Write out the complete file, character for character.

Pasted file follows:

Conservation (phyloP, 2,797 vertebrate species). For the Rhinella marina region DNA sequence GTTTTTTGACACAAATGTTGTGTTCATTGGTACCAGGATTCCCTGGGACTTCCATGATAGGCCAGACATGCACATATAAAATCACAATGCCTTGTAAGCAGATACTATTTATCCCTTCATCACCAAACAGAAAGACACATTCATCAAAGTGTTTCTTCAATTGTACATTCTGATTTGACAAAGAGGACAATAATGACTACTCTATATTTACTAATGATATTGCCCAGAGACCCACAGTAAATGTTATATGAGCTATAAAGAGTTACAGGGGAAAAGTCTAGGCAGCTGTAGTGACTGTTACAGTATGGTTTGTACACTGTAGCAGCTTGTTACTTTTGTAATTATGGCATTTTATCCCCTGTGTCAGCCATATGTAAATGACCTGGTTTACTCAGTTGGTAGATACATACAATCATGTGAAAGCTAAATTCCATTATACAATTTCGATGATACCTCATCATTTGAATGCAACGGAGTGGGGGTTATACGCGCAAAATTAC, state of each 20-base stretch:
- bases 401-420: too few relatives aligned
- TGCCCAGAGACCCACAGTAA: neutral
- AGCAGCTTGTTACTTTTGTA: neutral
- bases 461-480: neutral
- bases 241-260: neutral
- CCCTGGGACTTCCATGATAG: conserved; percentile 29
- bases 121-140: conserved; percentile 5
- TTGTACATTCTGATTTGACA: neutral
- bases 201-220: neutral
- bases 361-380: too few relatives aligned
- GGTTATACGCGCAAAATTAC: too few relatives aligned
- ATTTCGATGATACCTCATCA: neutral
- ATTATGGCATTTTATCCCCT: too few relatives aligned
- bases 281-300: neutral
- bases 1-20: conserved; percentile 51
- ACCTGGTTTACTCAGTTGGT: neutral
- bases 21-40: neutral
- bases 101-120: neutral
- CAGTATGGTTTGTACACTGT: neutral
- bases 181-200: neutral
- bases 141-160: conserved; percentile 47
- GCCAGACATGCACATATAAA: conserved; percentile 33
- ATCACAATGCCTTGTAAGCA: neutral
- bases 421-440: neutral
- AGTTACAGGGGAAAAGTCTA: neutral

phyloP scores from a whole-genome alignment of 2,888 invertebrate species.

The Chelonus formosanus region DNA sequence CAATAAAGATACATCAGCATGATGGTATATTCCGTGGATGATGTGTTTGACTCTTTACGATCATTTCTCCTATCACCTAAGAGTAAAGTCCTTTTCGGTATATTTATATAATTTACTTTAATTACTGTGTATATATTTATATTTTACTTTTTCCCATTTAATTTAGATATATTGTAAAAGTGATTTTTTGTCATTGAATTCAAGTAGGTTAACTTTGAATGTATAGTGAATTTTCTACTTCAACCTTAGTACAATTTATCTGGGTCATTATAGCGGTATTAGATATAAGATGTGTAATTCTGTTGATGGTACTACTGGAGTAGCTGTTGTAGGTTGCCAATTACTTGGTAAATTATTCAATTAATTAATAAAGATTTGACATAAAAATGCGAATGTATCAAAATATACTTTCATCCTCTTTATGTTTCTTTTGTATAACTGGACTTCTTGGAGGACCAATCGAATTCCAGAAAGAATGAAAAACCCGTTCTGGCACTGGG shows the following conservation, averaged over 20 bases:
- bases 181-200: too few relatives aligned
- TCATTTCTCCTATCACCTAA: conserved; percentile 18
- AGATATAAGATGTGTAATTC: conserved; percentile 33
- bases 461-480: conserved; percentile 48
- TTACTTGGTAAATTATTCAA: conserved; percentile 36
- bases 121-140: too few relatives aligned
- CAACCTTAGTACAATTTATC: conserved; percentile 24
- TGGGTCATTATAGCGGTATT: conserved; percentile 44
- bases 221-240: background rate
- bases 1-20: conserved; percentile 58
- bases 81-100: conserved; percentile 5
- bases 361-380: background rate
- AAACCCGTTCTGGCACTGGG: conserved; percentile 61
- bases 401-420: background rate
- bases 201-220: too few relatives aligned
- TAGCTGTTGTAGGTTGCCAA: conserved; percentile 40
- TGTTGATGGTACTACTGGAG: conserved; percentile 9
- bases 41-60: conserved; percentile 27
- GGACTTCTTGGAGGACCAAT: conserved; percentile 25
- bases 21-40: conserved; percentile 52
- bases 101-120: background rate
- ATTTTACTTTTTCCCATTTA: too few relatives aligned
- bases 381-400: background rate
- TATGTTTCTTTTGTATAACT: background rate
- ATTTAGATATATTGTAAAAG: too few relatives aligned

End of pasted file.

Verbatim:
Conservation (phyloP, 2,797 vertebrate species). For the Rhinella marina region DNA sequence GTTTTTTGACACAAATGTTGTGTTCATTGGTACCAGGATTCCCTGGGACTTCCATGATAGGCCAGACATGCACATATAAAATCACAATGCCTTGTAAGCAGATACTATTTATCCCTTCATCACCAAACAGAAAGACACATTCATCAAAGTGTTTCTTCAATTGTACATTCTGATTTGACAAAGAGGACAATAATGACTACTCTATATTTACTAATGATATTGCCCAGAGACCCACAGTAAATGTTATATGAGCTATAAAGAGTTACAGGGGAAAAGTCTAGGCAGCTGTAGTGACTGTTACAGTATGGTTTGTACACTGTAGCAGCTTGTTACTTTTGTAATTATGGCATTTTATCCCCTGTGTCAGCCATATGTAAATGACCTGGTTTACTCAGTTGGTAGATACATACAATCATGTGAAAGCTAAATTCCATTATACAATTTCGATGATACCTCATCATTTGAATGCAACGGAGTGGGGGTTATACGCGCAAAATTAC, state of each 20-base stretch:
- bases 401-420: too few relatives aligned
- TGCCCAGAGACCCACAGTAA: neutral
- AGCAGCTTGTTACTTTTGTA: neutral
- bases 461-480: neutral
- bases 241-260: neutral
- CCCTGGGACTTCCATGATAG: conserved; percentile 29
- bases 121-140: conserved; percentile 5
- TTGTACATTCTGATTTGACA: neutral
- bases 201-220: neutral
- bases 361-380: too few relatives aligned
- GGTTATACGCGCAAAATTAC: too few relatives aligned
- ATTTCGATGATACCTCATCA: neutral
- ATTATGGCATTTTATCCCCT: too few relatives aligned
- bases 281-300: neutral
- bases 1-20: conserved; percentile 51
- ACCTGGTTTACTCAGTTGGT: neutral
- bases 21-40: neutral
- bases 101-120: neutral
- CAGTATGGTTTGTACACTGT: neutral
- bases 181-200: neutral
- bases 141-160: conserved; percentile 47
- GCCAGACATGCACATATAAA: conserved; percentile 33
- ATCACAATGCCTTGTAAGCA: neutral
- bases 421-440: neutral
- AGTTACAGGGGAAAAGTCTA: neutral

phyloP scores from a whole-genome alignment of 2,888 invertebrate species.

The Chelonus formosanus region DNA sequence CAATAAAGATACATCAGCATGATGGTATATTCCGTGGATGATGTGTTTGACTCTTTACGATCATTTCTCCTATCACCTAAGAGTAAAGTCCTTTTCGGTATATTTATATAATTTACTTTAATTACTGTGTATATATTTATATTTTACTTTTTCCCATTTAATTTAGATATATTGTAAAAGTGATTTTTTGTCATTGAATTCAAGTAGGTTAACTTTGAATGTATAGTGAATTTTCTACTTCAACCTTAGTACAATTTATCTGGGTCATTATAGCGGTATTAGATATAAGATGTGTAATTCTGTTGATGGTACTACTGGAGTAGCTGTTGTAGGTTGCCAATTACTTGGTAAATTATTCAATTAATTAATAAAGATTTGACATAAAAATGCGAATGTATCAAAATATACTTTCATCCTCTTTATGTTTCTTTTGTATAACTGGACTTCTTGGAGGACCAATCGAATTCCAGAAAGAATGAAAAACCCGTTCTGGCACTGGG shows the following conservation, averaged over 20 bases:
- bases 181-200: too few relatives aligned
- TCATTTCTCCTATCACCTAA: conserved; percentile 18
- AGATATAAGATGTGTAATTC: conserved; percentile 33
- bases 461-480: conserved; percentile 48
- TTACTTGGTAAATTATTCAA: conserved; percentile 36
- bases 121-140: too few relatives aligned
- CAACCTTAGTACAATTTATC: conserved; percentile 24
- TGGGTCATTATAGCGGTATT: conserved; percentile 44
- bases 221-240: background rate
- bases 1-20: conserved; percentile 58
- bases 81-100: conserved; percentile 5
- bases 361-380: background rate
- AAACCCGTTCTGGCACTGGG: conserved; percentile 61
- bases 401-420: background rate
- bases 201-220: too few relatives aligned
- TAGCTGTTGTAGGTTGCCAA: conserved; percentile 40
- TGTTGATGGTACTACTGGAG: conserved; percentile 9
- bases 41-60: conserved; percentile 27
- GGACTTCTTGGAGGACCAAT: conserved; percentile 25
- bases 21-40: conserved; percentile 52
- bases 101-120: background rate
- ATTTTACTTTTTCCCATTTA: too few relatives aligned
- bases 381-400: background rate
- TATGTTTCTTTTGTATAACT: background rate
- ATTTAGATATATTGTAAAAG: too few relatives aligned